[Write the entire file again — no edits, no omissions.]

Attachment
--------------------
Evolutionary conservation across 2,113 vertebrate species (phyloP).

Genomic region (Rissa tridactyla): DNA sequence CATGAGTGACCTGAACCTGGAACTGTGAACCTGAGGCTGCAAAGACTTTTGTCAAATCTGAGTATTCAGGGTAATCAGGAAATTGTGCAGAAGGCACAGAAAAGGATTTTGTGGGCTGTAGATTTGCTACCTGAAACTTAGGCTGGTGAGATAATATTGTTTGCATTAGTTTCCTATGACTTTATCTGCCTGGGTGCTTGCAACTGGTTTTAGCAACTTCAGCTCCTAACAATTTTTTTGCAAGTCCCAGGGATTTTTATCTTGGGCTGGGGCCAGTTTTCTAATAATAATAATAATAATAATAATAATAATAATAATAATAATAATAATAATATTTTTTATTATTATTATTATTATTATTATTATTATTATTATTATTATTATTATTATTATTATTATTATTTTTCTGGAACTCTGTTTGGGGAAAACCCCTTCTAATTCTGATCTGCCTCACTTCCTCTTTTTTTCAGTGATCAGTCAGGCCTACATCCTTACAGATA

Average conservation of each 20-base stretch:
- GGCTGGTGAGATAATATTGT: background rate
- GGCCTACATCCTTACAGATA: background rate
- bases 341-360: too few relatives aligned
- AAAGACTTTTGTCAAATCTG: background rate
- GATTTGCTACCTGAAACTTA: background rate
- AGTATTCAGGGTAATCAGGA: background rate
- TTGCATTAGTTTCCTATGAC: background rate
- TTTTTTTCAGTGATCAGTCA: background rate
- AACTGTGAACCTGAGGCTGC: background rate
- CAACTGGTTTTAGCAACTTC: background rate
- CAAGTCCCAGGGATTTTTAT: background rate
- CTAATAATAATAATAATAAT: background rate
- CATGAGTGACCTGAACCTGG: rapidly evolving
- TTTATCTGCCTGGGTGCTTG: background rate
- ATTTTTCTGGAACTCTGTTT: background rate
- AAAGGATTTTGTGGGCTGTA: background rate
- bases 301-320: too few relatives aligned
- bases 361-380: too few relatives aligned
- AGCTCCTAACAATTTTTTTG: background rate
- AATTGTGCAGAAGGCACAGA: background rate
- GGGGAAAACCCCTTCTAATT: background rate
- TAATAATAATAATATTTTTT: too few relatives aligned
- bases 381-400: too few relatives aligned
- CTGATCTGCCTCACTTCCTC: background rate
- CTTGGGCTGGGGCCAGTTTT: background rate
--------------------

Evolutionary conservation across 2,113 vertebrate species (phyloP).

Genomic region (Rissa tridactyla): DNA sequence CATGAGTGACCTGAACCTGGAACTGTGAACCTGAGGCTGCAAAGACTTTTGTCAAATCTGAGTATTCAGGGTAATCAGGAAATTGTGCAGAAGGCACAGAAAAGGATTTTGTGGGCTGTAGATTTGCTACCTGAAACTTAGGCTGGTGAGATAATATTGTTTGCATTAGTTTCCTATGACTTTATCTGCCTGGGTGCTTGCAACTGGTTTTAGCAACTTCAGCTCCTAACAATTTTTTTGCAAGTCCCAGGGATTTTTATCTTGGGCTGGGGCCAGTTTTCTAATAATAATAATAATAATAATAATAATAATAATAATAATAATAATAATAATATTTTTTATTATTATTATTATTATTATTATTATTATTATTATTATTATTATTATTATTATTATTATTATTTTTCTGGAACTCTGTTTGGGGAAAACCCCTTCTAATTCTGATCTGCCTCACTTCCTCTTTTTTTCAGTGATCAGTCAGGCCTACATCCTTACAGATA

Average conservation of each 20-base stretch:
- GGCTGGTGAGATAATATTGT: background rate
- GGCCTACATCCTTACAGATA: background rate
- bases 341-360: too few relatives aligned
- AAAGACTTTTGTCAAATCTG: background rate
- GATTTGCTACCTGAAACTTA: background rate
- AGTATTCAGGGTAATCAGGA: background rate
- TTGCATTAGTTTCCTATGAC: background rate
- TTTTTTTCAGTGATCAGTCA: background rate
- AACTGTGAACCTGAGGCTGC: background rate
- CAACTGGTTTTAGCAACTTC: background rate
- CAAGTCCCAGGGATTTTTAT: background rate
- CTAATAATAATAATAATAAT: background rate
- CATGAGTGACCTGAACCTGG: rapidly evolving
- TTTATCTGCCTGGGTGCTTG: background rate
- ATTTTTCTGGAACTCTGTTT: background rate
- AAAGGATTTTGTGGGCTGTA: background rate
- bases 301-320: too few relatives aligned
- bases 361-380: too few relatives aligned
- AGCTCCTAACAATTTTTTTG: background rate
- AATTGTGCAGAAGGCACAGA: background rate
- GGGGAAAACCCCTTCTAATT: background rate
- TAATAATAATAATATTTTTT: too few relatives aligned
- bases 381-400: too few relatives aligned
- CTGATCTGCCTCACTTCCTC: background rate
- CTTGGGCTGGGGCCAGTTTT: background rate